Ascorbic Acid

Title: Ascorbic Acid
CAS Registry Number: 50-81-7
CAS Name: L-Ascorbic acid
Additional Names: vitamin C; 3-oxo-L-gulofuranolactone; L-threo-hex-2-enonic acid g-lactone; L-3-keto-threo-hexuronic acid lactone; L-xylo-ascorbic acid; antiscorbutic vitamin; cevitamic acid
Trademarks: Ascorbicap (Valeant); Ascorbin (Montavit); Ascorvit (Jenapharm); Cantan (Aventis); Cebion (Merck KGaA); Cecon (Abbott); Celaskon (Leciva); Celin (GSK); Cetebe (GSK); Cevalin (Lilly); Ce-Vi-Sol (BMS); Cevitan (Aventis); Cewin (Sanofi-Synthelabo); C-Vimin (AstraZeneca); Hicee (Takeda); Hybrin (Pfizer); Laroscorbine (Roche); Redoxon (Roche); Ribena (GSK); Vitacimin (Takeda); Vitacin (Towa Yakuhin); Vitascorbol (Aventis)
Molecular Formula: C6H8O6
Molecular Weight: 176.12
Percent Composition: C 40.92%, H 4.58%, O 54.51%
Literature References: Physiological antioxidant. Coenzyme for a number of hydroxylation reactions; required for collagen synthesis. Widely distributed in plants and animals. Most primates (including humans), guinea pigs, and some birds and fish cannot synthesize ascorbic acid. Inadequate intake results in deficiency syndromes such as scurvy. Dietary sources include citrus fruits, potatoes, peppers, broccoli, cabbage, and rose hips. First isolated from the adrenal cortex of ox and later from lemons and paprika (originally called hexuronic acid): A. Szent-Györgyi, Biochem. J. 22, 1387 (1928); W. N. Haworth, A. Szent-Györgyi, Nature 131, 24 (1933). Structure studies: R. W. Herbert et al., J. Chem. Soc. 1933, 1270. Synthesis: R. G. Ault et al., ibid. 1419; T. Reichstein et al., Helv. Chim. Acta 16, 561, 1019 (1933); 17, 311, 510 (1934). Review of discovery, structure and synthesis: E. L. Hirst, Fortschr. Chem. Org. Naturst. 2, 132-159 (1939). Crystal structure: J. Hvoself, Acta Chem. Scand. 18, 841 (1964). Review of syntheses: T. C. Crawford, S. A. Crawford, Adv. Carbohydr. Chem. 37, 79-155 (1980). HPLC determn in plasma: J. Lykkesfeldt et al., Anal. Biochem. 229, 329 (1995). Discussion of use in the treatment of the common cold: L. Pauling, Proc. Natl. Acad. Sci. USA 68, 2678 (1971); H. Hemilä, Scand. J. Infect. Dis. 26, 1 (1994). Clinical applications in immunology, lipid metabolism and cancer: Int. J. Vitam. Nutr. Res. 1982, Suppl. 23, 294 pp. Comprehensive description: I. A. Al-Meshal, M. M. A. Hassan, Anal. Profiles Drug Subs. 11, 45-78 (1982). Reviews: G. M. Jaffe in Kirk-Othmer Encyclopedia of Chemical Technology vol. 24 (John Wiley & Sons, New York, 3rd Ed., 1984) pp 8-40; "Vitamin C" in Vitamins, W. Friedrich, Ed. (Walter de Gruyter, Berlin, 1988) pp 929-1001. Review of pharmacology and clinical applications: M. Levine, N. Engl. J. Med. 314, 892-902 (1986); H. E. Sauberlich, Annu. Rev. Nutr. 14, 371-391 (1994).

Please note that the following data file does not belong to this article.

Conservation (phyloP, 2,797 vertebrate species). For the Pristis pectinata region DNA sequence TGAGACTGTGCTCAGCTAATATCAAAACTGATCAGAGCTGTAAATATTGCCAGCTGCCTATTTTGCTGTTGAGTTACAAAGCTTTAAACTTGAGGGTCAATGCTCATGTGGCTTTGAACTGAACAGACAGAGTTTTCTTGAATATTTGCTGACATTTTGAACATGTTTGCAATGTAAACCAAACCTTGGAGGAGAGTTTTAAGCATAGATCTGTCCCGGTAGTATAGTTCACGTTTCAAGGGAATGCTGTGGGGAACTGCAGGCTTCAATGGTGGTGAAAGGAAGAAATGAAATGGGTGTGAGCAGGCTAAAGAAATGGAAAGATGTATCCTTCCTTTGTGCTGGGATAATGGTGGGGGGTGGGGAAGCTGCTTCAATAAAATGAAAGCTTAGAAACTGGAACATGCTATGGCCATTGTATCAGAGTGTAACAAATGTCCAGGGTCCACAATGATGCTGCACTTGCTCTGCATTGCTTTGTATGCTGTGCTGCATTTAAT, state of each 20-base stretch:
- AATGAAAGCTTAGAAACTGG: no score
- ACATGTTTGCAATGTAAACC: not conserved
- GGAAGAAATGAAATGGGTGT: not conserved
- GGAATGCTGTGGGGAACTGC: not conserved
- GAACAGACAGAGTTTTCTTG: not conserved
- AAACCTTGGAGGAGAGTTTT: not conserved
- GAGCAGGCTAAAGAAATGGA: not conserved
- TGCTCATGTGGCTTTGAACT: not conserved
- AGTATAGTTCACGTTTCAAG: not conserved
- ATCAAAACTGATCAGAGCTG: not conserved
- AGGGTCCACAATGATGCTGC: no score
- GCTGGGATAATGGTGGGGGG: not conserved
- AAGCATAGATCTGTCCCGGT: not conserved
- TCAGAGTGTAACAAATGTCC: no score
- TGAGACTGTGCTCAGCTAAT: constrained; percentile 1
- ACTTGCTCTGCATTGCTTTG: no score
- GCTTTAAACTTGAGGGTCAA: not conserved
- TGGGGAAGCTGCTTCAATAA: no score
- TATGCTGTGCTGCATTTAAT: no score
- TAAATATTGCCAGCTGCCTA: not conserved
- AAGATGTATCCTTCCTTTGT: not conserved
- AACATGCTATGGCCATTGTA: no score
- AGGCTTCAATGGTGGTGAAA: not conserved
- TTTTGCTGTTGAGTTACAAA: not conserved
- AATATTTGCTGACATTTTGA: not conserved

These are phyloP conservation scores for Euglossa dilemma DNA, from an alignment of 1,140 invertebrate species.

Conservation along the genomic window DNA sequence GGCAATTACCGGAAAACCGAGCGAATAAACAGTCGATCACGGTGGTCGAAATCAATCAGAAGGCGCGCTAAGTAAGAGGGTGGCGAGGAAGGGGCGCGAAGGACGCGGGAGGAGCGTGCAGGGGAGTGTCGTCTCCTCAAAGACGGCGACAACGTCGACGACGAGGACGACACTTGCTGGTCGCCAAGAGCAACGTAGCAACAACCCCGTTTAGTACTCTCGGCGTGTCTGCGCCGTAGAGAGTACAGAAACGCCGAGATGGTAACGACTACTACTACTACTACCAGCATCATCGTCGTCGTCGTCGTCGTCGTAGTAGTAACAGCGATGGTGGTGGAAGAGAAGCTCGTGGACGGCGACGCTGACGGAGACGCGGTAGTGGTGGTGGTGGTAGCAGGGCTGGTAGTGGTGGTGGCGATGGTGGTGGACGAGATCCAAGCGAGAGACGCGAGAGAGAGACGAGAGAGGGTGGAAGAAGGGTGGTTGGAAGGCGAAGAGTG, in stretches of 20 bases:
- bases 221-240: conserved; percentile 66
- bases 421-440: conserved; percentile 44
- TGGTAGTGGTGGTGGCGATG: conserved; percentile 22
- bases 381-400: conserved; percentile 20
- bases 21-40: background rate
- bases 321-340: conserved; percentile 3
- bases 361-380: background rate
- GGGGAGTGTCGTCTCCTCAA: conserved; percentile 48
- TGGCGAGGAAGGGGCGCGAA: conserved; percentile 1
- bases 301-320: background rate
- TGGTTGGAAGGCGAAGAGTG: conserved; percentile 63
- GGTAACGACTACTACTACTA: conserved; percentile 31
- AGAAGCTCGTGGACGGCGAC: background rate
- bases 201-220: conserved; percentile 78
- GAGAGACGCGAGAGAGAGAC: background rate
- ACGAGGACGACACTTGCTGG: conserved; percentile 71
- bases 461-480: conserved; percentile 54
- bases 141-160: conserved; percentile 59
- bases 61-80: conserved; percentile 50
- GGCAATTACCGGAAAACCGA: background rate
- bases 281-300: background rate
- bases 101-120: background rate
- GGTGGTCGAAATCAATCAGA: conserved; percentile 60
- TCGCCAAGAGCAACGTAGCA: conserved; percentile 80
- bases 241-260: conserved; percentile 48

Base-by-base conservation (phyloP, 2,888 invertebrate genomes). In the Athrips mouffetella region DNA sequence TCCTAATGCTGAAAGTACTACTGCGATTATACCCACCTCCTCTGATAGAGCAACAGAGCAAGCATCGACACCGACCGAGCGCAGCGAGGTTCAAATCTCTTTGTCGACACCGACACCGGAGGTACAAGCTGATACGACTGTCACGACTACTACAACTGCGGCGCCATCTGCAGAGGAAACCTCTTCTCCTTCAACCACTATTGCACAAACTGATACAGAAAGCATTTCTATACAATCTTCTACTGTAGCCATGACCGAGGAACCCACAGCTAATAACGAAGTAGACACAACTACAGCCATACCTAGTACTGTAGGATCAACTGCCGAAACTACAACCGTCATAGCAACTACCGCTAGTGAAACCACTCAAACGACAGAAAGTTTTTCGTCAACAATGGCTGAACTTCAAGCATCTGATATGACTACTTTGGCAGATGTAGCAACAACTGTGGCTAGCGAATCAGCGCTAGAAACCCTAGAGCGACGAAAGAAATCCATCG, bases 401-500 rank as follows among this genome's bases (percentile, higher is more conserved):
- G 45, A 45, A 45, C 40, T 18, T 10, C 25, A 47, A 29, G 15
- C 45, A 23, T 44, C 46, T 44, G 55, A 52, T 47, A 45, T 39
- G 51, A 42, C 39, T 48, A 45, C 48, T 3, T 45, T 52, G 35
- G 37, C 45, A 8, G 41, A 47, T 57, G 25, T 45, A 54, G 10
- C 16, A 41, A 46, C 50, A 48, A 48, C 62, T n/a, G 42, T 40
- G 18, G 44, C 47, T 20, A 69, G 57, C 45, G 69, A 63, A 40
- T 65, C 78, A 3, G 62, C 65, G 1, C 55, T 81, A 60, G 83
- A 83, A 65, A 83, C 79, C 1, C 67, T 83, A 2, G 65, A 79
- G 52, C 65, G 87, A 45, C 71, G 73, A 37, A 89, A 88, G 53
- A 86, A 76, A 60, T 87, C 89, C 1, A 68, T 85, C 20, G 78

Properties: Crystals (usually plates, sometimes needles, monoclinic system). Pleasant, sharp acidic taste. mp 190-192° (some dec). d 1.65. [a]D25 +20.5 to +21.5° (c = 1 in water); [a]D23 +48° (c = 1 in methanol). pH = 3 (5 mg/ml); pH = 2 (50 mg/ml); pK1 = 4.17; pK2 = 11.57. uv max at pH 2: 245 nm (E1%1cm 695); at pH 6.4: 265 nm (E1%1cm 940). Redox potential (first stage): E10 +0.166 V (pH 4). One gram dissolves in about 3 ml water, 30 ml alc, 50 ml abs alc, 100 ml glycerol, 20 ml propylene glycol. Soly in water: 80.0% at 100°; 40.0% at 45°. Insol in ether, chloroform, benzene, petr ether, oils, fats, fat solvents. Strong reducing agent. Stable to air when dry; aq solns are rapidly oxidized by air.
Melting point: mp 190-192° (some dec)
pKa: pK1 = 4.17; pK2 = 11.57
Optical Rotation: [a]D25 +20.5 to +21.5° (c = 1 in water); [a]D23 +48° (c = 1 in methanol)
Absorption maximum: uv max at pH 2: 245 nm (E1%1cm 695); at pH 6.4: 265 nm (E1%1cm 940)
Density: d 1.65